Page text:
Most recently, Hema had been using Nissan Patrols to perform mapping duties, but the demise of the 4.2 litre diesel engine saw the company look elsewhere. The 70 Series LandCruiser ticked many boxes – powerful turbo diesel V8, strong live-axle driveline, good payload, dual cab body, bush proven design and Australia wide parts and service back up – but it also had a few shortcomings, such as the narrow rear wheel track and long rear overhang. Both of these shortcomings were remedied at the start of this Map Patrol project, with an ARB Old Man Emu GVM upgrade fitted prior to the vehicle being registered, widening of the rear track by 105mm (to match the front track) and extension of the chassis by 200mm to lengthen the wheelbase for better load carrying ability and weight distribution.


“Setting up this new Map Patrol took a huge amount of work,” says Rob. “We looked at the GVM right from the outset. It’s critical to manage the weight in a vehicle like this because that adds to the safety and reliability of the vehicle while out there. The less weight, the less stress on the vehicle, and the further down a track or a mud hole it can get, because it’s not overburdened with all the stuff that isn’t needed.”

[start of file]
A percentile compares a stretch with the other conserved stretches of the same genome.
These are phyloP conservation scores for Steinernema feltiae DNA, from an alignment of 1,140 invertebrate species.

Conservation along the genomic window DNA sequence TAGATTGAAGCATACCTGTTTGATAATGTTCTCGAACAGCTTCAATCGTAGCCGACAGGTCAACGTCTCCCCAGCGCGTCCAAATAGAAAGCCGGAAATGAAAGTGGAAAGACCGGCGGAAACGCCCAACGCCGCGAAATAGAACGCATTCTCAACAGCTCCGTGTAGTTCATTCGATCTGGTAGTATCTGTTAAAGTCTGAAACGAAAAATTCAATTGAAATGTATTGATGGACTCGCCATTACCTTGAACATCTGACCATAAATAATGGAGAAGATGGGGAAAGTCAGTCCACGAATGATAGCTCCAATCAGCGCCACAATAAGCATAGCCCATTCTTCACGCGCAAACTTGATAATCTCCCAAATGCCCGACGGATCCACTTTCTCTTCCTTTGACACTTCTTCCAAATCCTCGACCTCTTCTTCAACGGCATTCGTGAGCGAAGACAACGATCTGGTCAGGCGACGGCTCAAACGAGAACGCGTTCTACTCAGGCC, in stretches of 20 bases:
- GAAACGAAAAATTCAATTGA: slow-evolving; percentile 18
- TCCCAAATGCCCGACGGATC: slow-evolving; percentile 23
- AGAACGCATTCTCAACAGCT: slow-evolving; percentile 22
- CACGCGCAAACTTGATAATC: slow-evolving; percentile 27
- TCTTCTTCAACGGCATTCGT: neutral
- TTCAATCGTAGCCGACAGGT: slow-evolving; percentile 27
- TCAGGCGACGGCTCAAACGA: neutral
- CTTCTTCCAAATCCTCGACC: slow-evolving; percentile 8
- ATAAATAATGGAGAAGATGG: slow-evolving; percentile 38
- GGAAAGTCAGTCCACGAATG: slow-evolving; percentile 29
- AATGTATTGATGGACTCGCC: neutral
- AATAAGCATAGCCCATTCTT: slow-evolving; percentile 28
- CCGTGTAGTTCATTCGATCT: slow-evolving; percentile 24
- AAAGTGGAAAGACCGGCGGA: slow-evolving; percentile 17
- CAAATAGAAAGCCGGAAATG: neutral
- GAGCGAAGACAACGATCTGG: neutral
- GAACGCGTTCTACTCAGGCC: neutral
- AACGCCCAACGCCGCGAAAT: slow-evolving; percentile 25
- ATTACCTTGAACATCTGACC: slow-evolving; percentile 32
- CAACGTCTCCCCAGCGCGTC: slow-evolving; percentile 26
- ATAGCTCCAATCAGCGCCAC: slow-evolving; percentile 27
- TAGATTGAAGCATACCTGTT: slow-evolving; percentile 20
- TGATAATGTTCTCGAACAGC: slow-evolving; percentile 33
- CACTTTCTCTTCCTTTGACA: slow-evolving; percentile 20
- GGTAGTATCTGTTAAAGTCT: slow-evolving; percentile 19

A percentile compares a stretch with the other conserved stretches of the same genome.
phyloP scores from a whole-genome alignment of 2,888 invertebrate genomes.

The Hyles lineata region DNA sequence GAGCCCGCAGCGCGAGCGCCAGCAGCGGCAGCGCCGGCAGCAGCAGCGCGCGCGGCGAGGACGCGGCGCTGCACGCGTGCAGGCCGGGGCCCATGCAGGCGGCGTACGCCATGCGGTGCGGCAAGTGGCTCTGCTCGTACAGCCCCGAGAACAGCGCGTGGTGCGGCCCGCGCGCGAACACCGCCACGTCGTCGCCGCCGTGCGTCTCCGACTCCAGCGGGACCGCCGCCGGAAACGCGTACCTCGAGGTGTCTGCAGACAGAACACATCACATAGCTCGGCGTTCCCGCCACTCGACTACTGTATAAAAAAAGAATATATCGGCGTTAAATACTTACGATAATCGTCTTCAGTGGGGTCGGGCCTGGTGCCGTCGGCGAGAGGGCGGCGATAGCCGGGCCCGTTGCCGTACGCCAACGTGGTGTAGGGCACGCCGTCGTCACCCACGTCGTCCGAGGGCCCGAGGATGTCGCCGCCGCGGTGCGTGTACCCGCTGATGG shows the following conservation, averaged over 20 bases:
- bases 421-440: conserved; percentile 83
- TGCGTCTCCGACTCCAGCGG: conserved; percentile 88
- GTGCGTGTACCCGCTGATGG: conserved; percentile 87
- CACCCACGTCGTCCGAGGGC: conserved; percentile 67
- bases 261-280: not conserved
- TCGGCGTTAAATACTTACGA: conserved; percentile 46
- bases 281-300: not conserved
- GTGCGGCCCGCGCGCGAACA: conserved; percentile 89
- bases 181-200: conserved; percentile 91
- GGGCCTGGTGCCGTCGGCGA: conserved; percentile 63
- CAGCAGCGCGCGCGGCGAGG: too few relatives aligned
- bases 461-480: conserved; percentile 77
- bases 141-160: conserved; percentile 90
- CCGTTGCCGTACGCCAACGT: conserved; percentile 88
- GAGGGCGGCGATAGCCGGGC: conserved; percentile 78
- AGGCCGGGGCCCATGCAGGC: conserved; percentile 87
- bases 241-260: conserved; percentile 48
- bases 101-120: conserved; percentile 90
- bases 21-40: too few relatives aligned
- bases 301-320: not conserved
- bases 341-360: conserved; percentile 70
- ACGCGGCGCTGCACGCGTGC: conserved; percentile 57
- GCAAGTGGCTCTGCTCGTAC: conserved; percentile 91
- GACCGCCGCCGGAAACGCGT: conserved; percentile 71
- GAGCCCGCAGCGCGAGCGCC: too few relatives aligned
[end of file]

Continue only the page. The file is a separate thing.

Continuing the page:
Hema sends this vehicle further down tracks and mud holes than most other vehicles will ever travel. “Our goal has always been to explore every publicly accessible road or track and put that on a map,” says Rob. “We ask the mapping teams to push the boundaries on where they go. We want them to go down roads that we’ve never been down before, go and find out where tracks take us, and sometimes that means getting into difficult technical situations or getting stuck, and you need the ability to get out. And predominantly you travel solo, so it needs to be fully self-sufficient, with a lot of food and water, and carrying the gear needed.”


With the Map Patrol carrying a lot of sensitive gear over very rough terrain for 10-12 hours a day, the right suspension system is of critical importance, and the fitment of OME upgraded springs and BP-51 shock absorbers ensure this LandCruiser keeps its occupants both safe and comfortable. “The BP-51s from ARB are just fantastic,” enthuses Rob. “It’s the best suspension I’ve driven on in all my 25 years of mapping out there.” And it’s little wonder Rob would think this, as BP-51s employ bypass technology as used in racing shock absorbers, to ensure a smooth ride by eliminating harshness at each end of the shock stroke.